An outdoor kitchen is the ultimate dream for a lot of people who enjoy backyard entertaining. Imagine gathering your friends or family together for a summertime barbecue or a cozy winter cocktail party in the comfort of your own garden. Here are some great tips for designing your killer outdoor kitchen.
1. Design Ideas
Pinterest is a great resource to find design inspiration and to compile your plans. Simply go to pinterest.com, register an account, and type in “outdoor kitchen ideas”. There is a multitude of design options out there. Take a look at some of these tips!
- Modern and Sleek
Concrete or rich colored woods are a great way to create a modern design aesthetic. Most classic or traditional kitchens use white-washed or light colored wood to create the look so go the opposite way for modern! Minimal furniture and features also help to create a modern feel. This also helps with maintenance and clean-up too. Check out these images for inspiration.
- Classic or Country
White wood, blue accents, and exposed stone are a great way to give your outdoor kitchen rustic, classic appeal. Flowers and plants growing up the sides of walls or arbors are great for creating softness and a traditional appeal as well. Think of white-washed cabinets, pale-wood benches, and large rustic dining tables.
Related: 9 Best Ideas about Backyard Designs
So many grilling options! There are 6 major types of grills to consider for your outdoor kitchen. Think about what you most enjoy cooking and what you can get the most use out of before choosing your grill.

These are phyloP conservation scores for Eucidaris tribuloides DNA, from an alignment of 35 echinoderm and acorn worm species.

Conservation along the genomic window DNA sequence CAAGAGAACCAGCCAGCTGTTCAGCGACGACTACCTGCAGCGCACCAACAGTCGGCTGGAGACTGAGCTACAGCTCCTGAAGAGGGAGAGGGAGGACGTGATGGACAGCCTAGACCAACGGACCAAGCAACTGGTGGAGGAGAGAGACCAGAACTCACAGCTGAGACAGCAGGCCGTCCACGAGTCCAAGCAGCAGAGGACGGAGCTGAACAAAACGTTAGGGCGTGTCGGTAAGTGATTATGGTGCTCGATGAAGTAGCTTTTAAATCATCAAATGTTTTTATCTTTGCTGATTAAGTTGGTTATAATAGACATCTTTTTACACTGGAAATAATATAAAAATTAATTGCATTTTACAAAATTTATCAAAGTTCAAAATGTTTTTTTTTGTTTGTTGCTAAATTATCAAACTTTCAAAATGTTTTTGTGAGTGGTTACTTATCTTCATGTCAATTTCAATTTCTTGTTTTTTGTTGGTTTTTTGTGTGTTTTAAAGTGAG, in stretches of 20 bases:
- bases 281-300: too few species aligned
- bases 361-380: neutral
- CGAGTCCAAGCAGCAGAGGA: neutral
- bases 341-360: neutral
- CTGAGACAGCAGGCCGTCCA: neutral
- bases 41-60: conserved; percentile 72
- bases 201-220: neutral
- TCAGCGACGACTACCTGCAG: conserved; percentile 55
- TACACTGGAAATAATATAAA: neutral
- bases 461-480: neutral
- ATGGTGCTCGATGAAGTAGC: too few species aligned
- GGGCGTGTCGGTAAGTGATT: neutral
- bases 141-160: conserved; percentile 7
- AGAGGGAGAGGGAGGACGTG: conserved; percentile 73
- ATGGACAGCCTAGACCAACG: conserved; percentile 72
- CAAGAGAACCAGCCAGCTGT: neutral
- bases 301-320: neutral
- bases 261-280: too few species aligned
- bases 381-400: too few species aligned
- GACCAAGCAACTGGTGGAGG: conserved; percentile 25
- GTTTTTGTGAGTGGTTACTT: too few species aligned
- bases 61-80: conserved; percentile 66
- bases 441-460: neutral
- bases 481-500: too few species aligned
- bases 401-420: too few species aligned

- Open Grills
This is the simplest set up of all grills. It consists of a metal or stone box with a heating element (wood, charcoal, gas) and a metal grate over the top of the box directly over the fire. Open grills are best for direct grilling over high heat and are best suited for quick cooking foods like kebabs, thin steaks and chops, and fish.
- Covered Grills
Add a cover to the open grill and it allows you to add smoking and indirect grilling features to your outdoor grill. Covered grills are best for thicker steaks, rack-of-ribs, or whole chickens and ducks. You can also add different types of wood to your grill, close the lid, and let the meat slowly absorb the aroma of the wood.
- Ceramic Grills
Ceramic grills are made of thick walls that allows heat to radiate off the side of the walls for even cooking. Ceramic grills are usually much deeper than typical grills and are generally used to cook bread (like flatbreads or India’s naan) directly on the side walls. The grill portion of ceramic grills are best suited for thin sliced meat, kebabs, fish, or veggies.
- Rotisserie Grills
A rotisserie grill adds a rotating spit to the grill to allow for even cooking of thick slabs of meat or whole animals. Food is cooked slowly over several hours that results in crispy skins on the outside and tender, moist meat on the inside. Rotisserie grills are best suited for thick steaks, fatty meats, or whole animals like chickens, ducks, or even whole pigs (if your grill is big enough).
- Smoker Grills